The law also seeds $27 billion to create a National Green Bank, a program that would help leverage private funding for clean projects, including in lower-income communities.
Fossil fuels: The IRA makes some strides on the second most problematic climate pollutant, methane. Methane is 86 times more powerful a greenhouse gas than carbon over a 20-year period, and it’s also an incredibly leaky gas that is emitted at any point in oil and gas production — drilling at the wellhead, compressor stations, and liquefied natural gas terminals.
For the first time, Congress would set some industry-wide limits on methane leakage. Oil and gas companies that emit above a certain level of methane across all operations trigger a fee that will escalate over time. There’s also a new royalty fee on all methane extracted from public lands, including the common practice of venting and flaring. And to enforce all this, there is additional funding for monitoring methane leaks for oil operators and the Environmental Protection Agency.
There are some changes to the fees the oil industry pays to produce on public lands and water as well. The legislation raises royalty rates for the oil industry and raises minimum bids (from $2 an acre to $10). The environmental group Center for Western Priorities noted, though, that there are some new incentives for oil leasing, like requiring the Department of Interior to expand offshore oil offerings.
Pollution reduction and environmental justice: There’s $60 billion for overall environmental justice priorities: $15 billion of that funding goes to a host of priorities like clean energy and emissions reductions specifically for low-income and disadvantaged communities. Community groups, governments, and tribes can also qualify for $3 billion in block grants for programs like cleaning up abandoned mines, monitoring air quality, and improving extreme weather resilience. And the law contains $3 billion to restore and reconnect communities that are divided by highways.
Industrial pollution: Right now, industry is the US’s third most polluting sector, after transportation and power. By 2030, it could be the most polluting sector. While cleaner cars and renewables are off-the-shelf technologies that have to be adopted at a wider scale to make these sectors cleaner, heavy industry still relies on fossil fuels because of the high heat needed to produce raw materials. So the IRA helps in this sector by incentivizing energy efficiency at industrial sites to cut their footprint.
Domestic manufacturing of clean energy: There’s another $60 billion in incentives and financing for boosting domestic manufacturing of clean energy technologies.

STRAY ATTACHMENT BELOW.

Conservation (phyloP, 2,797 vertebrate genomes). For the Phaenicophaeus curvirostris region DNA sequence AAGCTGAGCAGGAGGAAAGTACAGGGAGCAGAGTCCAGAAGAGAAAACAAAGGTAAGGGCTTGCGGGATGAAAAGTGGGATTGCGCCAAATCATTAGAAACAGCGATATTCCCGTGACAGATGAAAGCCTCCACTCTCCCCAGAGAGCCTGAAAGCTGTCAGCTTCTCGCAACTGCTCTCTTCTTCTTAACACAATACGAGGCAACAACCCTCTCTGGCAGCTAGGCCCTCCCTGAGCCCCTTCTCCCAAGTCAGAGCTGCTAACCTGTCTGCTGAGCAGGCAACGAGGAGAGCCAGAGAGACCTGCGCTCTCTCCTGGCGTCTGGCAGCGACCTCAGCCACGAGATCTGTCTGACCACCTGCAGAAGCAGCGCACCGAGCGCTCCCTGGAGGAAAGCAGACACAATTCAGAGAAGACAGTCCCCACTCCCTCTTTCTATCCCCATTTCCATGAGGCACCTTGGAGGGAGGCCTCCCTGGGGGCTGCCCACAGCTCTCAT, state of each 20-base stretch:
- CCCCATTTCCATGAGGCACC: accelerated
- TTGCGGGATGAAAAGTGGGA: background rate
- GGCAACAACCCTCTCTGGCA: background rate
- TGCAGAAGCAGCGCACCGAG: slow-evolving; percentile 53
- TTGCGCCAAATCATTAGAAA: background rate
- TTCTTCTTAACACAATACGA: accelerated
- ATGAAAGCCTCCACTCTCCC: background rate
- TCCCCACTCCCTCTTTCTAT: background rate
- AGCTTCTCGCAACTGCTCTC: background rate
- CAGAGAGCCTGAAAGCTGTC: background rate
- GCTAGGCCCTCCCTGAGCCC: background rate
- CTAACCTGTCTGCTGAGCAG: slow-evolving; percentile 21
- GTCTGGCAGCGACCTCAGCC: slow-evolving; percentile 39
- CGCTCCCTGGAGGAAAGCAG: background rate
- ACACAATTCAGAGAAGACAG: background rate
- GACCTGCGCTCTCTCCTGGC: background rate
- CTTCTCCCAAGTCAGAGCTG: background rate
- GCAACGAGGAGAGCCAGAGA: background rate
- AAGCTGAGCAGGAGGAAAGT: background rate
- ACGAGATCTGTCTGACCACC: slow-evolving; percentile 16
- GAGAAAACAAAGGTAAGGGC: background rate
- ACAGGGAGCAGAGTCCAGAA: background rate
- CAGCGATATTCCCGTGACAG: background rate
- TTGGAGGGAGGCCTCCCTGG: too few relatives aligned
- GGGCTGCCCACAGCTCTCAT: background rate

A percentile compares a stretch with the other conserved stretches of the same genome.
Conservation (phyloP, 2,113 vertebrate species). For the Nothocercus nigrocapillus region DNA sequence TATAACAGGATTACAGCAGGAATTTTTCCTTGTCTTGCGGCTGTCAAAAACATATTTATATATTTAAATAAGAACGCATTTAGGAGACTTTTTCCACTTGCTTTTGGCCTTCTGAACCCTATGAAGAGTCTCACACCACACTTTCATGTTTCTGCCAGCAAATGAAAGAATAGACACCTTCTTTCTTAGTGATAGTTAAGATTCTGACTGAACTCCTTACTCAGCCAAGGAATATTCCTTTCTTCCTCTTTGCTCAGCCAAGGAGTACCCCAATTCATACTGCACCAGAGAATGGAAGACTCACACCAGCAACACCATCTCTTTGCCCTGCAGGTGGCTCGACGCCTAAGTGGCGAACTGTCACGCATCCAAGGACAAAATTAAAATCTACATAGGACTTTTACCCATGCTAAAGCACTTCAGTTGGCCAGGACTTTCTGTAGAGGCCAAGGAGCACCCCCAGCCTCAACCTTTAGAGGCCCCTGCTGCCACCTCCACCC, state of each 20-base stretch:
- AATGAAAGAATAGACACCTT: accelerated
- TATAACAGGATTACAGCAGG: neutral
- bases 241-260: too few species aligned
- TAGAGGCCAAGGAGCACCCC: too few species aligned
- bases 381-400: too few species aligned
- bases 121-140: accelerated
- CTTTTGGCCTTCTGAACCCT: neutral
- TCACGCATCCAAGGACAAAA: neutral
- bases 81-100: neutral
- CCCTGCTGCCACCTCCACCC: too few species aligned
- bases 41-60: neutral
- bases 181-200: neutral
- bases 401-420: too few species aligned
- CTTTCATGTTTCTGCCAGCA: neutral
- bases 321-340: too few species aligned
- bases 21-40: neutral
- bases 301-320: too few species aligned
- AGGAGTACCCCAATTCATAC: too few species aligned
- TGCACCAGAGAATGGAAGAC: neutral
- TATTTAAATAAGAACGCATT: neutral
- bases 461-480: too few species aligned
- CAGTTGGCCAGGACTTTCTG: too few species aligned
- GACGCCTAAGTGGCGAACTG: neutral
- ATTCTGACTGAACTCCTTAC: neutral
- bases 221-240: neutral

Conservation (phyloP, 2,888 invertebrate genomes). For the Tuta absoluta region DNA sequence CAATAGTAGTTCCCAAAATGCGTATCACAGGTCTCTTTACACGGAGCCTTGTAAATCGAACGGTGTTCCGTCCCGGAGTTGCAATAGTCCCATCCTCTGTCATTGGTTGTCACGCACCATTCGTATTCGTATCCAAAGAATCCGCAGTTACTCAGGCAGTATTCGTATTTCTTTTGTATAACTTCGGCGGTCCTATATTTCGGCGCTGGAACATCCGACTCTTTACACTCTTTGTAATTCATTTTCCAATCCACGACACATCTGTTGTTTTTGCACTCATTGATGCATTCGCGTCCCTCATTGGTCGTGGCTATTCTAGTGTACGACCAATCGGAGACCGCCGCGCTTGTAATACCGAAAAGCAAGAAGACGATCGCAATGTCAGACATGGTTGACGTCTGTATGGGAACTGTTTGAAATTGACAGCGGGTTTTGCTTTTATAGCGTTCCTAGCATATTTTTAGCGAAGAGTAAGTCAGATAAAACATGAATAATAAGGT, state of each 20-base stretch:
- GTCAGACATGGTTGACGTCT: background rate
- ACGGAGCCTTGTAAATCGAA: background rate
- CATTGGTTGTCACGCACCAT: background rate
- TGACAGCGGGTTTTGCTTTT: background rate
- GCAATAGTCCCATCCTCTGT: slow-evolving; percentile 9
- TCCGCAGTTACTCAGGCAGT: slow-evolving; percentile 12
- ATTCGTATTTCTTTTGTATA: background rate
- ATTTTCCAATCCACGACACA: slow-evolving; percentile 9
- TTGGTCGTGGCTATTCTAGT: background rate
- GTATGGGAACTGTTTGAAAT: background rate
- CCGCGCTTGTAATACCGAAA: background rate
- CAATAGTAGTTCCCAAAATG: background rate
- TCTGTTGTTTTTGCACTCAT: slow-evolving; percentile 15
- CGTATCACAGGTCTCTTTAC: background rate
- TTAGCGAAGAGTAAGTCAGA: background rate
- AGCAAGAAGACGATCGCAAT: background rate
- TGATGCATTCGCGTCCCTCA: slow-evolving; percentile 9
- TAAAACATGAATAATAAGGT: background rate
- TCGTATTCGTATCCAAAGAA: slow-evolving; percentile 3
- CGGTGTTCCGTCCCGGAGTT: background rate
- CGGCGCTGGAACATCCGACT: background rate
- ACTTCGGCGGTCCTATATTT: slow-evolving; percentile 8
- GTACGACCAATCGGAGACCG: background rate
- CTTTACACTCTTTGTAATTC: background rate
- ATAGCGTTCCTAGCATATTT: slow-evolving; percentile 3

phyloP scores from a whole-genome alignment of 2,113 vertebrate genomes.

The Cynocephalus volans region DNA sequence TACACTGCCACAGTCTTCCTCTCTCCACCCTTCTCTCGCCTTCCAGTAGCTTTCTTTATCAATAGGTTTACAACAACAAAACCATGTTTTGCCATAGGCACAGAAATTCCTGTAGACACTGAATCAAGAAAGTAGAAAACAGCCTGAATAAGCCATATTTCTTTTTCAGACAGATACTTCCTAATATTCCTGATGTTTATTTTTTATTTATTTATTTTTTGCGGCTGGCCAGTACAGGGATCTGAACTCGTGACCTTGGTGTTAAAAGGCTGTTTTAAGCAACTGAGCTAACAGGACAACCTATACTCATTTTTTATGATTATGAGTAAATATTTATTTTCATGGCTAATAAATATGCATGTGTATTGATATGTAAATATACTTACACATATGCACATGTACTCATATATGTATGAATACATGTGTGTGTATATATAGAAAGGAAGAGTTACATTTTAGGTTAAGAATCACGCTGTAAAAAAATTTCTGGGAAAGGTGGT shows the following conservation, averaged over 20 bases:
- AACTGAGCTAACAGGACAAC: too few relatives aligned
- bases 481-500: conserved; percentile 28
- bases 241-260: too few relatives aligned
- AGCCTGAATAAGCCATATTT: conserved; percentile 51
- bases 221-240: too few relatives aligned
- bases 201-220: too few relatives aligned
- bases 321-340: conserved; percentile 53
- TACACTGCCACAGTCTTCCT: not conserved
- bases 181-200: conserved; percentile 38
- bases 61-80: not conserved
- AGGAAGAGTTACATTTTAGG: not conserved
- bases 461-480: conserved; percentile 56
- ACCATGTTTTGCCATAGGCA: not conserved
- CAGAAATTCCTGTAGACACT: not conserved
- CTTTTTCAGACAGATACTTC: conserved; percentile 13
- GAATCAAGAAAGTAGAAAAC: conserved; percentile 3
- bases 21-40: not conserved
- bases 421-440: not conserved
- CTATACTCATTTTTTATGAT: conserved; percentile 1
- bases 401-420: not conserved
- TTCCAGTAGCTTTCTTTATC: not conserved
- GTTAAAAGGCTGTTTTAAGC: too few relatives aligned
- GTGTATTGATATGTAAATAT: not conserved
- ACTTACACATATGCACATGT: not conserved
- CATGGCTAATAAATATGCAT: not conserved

Most of those incentives will go to accelerating US manufacturing of solar panels, wind turbines, batteries, and critical minerals, and to help build the facilities that would make electric vehicles.
The inclusion of $500 million for heat pumps and critical minerals is new, providing funding for Biden’s use of the Defense Authorization Act to boost manufacturing for the energy-efficient technology.
Jason Walsh, executive director of the environment- and labor-focused BlueGreen Alliance, explained why domestic manufacturing for batteries, solar, and offshore wind is so important. “Those are big investments, and they’re risky investments. And if we expect manufacturers to make them in the United States, they’re going to need to have some long-term policy certainty and support,” he said.
The bigger picture for US climate action
The news that climate legislation was back on the table came as a relief to advocates who have spent years (for some, decades) fighting for a climate deal’s passage.
Without any new action from Congress or the president, economic modelers at Rhodium Group estimated that climate emissions were on track to be somewhere between 24 percent and 35 percent lower by 2030 than they were in 2005, the peak year for carbon emissions. That’s not a lot, even if it sounds like it: Biden had set a target under the Paris climate agreement of slashing those 2005 levels in half by the end of the decade.
The Inflation Reduction Act doesn’t necessarily get the US all the way there. Federal regulations for power plants, car pollution, and methane will still be important to make up the rest of that gap.
Still, this is a long way from the bleak picture when it looked as though Biden would have few limited regulatory options left for tackling climate change. While Biden has faced pressure from the left to declare a climate emergency, his powers and lasting impact would be far more limited than anything Congress could do.
Though imperfect, Democrats have hailed the law as a major step forward in combatting the climate crisis. Sen. Brian Schatz (D-HI), left the Senate in tears when it cleared the chamber two weeks ago. “Now I can look my kids in the eye and say we’re really doing something about climate,” he said.